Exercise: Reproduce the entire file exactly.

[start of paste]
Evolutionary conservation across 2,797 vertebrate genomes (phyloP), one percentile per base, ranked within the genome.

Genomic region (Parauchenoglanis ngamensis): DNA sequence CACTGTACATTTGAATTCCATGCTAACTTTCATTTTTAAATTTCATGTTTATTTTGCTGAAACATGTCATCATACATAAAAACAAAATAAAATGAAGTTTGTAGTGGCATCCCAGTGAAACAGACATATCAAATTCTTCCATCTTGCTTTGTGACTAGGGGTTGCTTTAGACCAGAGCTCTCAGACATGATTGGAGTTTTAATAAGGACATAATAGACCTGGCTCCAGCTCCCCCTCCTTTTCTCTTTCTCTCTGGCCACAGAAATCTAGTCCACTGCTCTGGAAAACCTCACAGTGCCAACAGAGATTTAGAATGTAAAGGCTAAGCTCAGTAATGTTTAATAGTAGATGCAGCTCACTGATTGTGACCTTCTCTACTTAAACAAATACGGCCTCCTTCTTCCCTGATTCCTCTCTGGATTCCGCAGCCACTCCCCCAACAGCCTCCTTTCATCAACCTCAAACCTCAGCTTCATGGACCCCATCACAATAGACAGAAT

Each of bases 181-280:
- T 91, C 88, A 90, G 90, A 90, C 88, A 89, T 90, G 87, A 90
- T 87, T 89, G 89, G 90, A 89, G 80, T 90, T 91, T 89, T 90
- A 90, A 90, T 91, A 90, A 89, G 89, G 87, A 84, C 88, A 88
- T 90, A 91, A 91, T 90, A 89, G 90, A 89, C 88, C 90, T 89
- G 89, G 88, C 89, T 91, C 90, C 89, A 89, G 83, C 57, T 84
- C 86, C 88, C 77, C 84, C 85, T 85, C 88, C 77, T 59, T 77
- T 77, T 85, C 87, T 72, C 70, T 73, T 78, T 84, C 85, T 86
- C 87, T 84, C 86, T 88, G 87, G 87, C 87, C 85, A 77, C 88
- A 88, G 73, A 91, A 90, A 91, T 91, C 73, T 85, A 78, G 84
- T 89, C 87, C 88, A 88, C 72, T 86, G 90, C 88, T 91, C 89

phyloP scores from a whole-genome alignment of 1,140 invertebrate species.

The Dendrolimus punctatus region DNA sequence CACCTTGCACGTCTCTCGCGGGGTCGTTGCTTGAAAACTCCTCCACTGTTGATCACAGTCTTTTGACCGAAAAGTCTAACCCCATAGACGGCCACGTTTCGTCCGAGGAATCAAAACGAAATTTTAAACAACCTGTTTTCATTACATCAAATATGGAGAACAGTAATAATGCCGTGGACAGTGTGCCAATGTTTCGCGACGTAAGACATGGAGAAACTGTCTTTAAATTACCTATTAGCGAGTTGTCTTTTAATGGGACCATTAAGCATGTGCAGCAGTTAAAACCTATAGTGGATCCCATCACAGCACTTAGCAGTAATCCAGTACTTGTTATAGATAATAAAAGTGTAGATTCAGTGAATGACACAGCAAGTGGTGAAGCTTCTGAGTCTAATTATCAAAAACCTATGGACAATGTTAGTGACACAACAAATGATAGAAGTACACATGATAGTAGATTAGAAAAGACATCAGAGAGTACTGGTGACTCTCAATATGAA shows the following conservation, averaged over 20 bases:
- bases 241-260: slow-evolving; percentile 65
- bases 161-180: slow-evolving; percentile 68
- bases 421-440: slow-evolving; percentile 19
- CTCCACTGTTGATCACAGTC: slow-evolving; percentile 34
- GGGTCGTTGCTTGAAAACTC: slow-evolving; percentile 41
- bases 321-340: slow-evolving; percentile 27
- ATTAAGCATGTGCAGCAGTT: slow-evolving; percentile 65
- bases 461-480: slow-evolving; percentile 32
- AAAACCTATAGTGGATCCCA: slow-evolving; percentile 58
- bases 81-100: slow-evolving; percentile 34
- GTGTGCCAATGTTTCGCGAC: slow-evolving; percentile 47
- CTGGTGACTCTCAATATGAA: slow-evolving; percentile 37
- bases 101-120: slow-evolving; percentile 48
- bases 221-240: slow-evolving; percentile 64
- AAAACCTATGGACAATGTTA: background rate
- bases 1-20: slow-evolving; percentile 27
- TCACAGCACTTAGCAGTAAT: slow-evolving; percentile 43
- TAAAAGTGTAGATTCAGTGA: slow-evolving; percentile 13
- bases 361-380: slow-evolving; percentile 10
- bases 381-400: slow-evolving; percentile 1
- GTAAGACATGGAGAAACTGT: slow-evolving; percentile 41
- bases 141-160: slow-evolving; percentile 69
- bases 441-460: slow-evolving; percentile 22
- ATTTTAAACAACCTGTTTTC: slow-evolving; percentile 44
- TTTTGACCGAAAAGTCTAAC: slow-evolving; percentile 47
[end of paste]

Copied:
Evolutionary conservation across 2,797 vertebrate genomes (phyloP), one percentile per base, ranked within the genome.

Genomic region (Parauchenoglanis ngamensis): DNA sequence CACTGTACATTTGAATTCCATGCTAACTTTCATTTTTAAATTTCATGTTTATTTTGCTGAAACATGTCATCATACATAAAAACAAAATAAAATGAAGTTTGTAGTGGCATCCCAGTGAAACAGACATATCAAATTCTTCCATCTTGCTTTGTGACTAGGGGTTGCTTTAGACCAGAGCTCTCAGACATGATTGGAGTTTTAATAAGGACATAATAGACCTGGCTCCAGCTCCCCCTCCTTTTCTCTTTCTCTCTGGCCACAGAAATCTAGTCCACTGCTCTGGAAAACCTCACAGTGCCAACAGAGATTTAGAATGTAAAGGCTAAGCTCAGTAATGTTTAATAGTAGATGCAGCTCACTGATTGTGACCTTCTCTACTTAAACAAATACGGCCTCCTTCTTCCCTGATTCCTCTCTGGATTCCGCAGCCACTCCCCCAACAGCCTCCTTTCATCAACCTCAAACCTCAGCTTCATGGACCCCATCACAATAGACAGAAT

Each of bases 181-280:
- T 91, C 88, A 90, G 90, A 90, C 88, A 89, T 90, G 87, A 90
- T 87, T 89, G 89, G 90, A 89, G 80, T 90, T 91, T 89, T 90
- A 90, A 90, T 91, A 90, A 89, G 89, G 87, A 84, C 88, A 88
- T 90, A 91, A 91, T 90, A 89, G 90, A 89, C 88, C 90, T 89
- G 89, G 88, C 89, T 91, C 90, C 89, A 89, G 83, C 57, T 84
- C 86, C 88, C 77, C 84, C 85, T 85, C 88, C 77, T 59, T 77
- T 77, T 85, C 87, T 72, C 70, T 73, T 78, T 84, C 85, T 86
- C 87, T 84, C 86, T 88, G 87, G 87, C 87, C 85, A 77, C 88
- A 88, G 73, A 91, A 90, A 91, T 91, C 73, T 85, A 78, G 84
- T 89, C 87, C 88, A 88, C 72, T 86, G 90, C 88, T 91, C 89

phyloP scores from a whole-genome alignment of 1,140 invertebrate species.

The Dendrolimus punctatus region DNA sequence CACCTTGCACGTCTCTCGCGGGGTCGTTGCTTGAAAACTCCTCCACTGTTGATCACAGTCTTTTGACCGAAAAGTCTAACCCCATAGACGGCCACGTTTCGTCCGAGGAATCAAAACGAAATTTTAAACAACCTGTTTTCATTACATCAAATATGGAGAACAGTAATAATGCCGTGGACAGTGTGCCAATGTTTCGCGACGTAAGACATGGAGAAACTGTCTTTAAATTACCTATTAGCGAGTTGTCTTTTAATGGGACCATTAAGCATGTGCAGCAGTTAAAACCTATAGTGGATCCCATCACAGCACTTAGCAGTAATCCAGTACTTGTTATAGATAATAAAAGTGTAGATTCAGTGAATGACACAGCAAGTGGTGAAGCTTCTGAGTCTAATTATCAAAAACCTATGGACAATGTTAGTGACACAACAAATGATAGAAGTACACATGATAGTAGATTAGAAAAGACATCAGAGAGTACTGGTGACTCTCAATATGAA shows the following conservation, averaged over 20 bases:
- bases 241-260: slow-evolving; percentile 65
- bases 161-180: slow-evolving; percentile 68
- bases 421-440: slow-evolving; percentile 19
- CTCCACTGTTGATCACAGTC: slow-evolving; percentile 34
- GGGTCGTTGCTTGAAAACTC: slow-evolving; percentile 41
- bases 321-340: slow-evolving; percentile 27
- ATTAAGCATGTGCAGCAGTT: slow-evolving; percentile 65
- bases 461-480: slow-evolving; percentile 32
- AAAACCTATAGTGGATCCCA: slow-evolving; percentile 58
- bases 81-100: slow-evolving; percentile 34
- GTGTGCCAATGTTTCGCGAC: slow-evolving; percentile 47
- CTGGTGACTCTCAATATGAA: slow-evolving; percentile 37
- bases 101-120: slow-evolving; percentile 48
- bases 221-240: slow-evolving; percentile 64
- AAAACCTATGGACAATGTTA: background rate
- bases 1-20: slow-evolving; percentile 27
- TCACAGCACTTAGCAGTAAT: slow-evolving; percentile 43
- TAAAAGTGTAGATTCAGTGA: slow-evolving; percentile 13
- bases 361-380: slow-evolving; percentile 10
- bases 381-400: slow-evolving; percentile 1
- GTAAGACATGGAGAAACTGT: slow-evolving; percentile 41
- bases 141-160: slow-evolving; percentile 69
- bases 441-460: slow-evolving; percentile 22
- ATTTTAAACAACCTGTTTTC: slow-evolving; percentile 44
- TTTTGACCGAAAAGTCTAAC: slow-evolving; percentile 47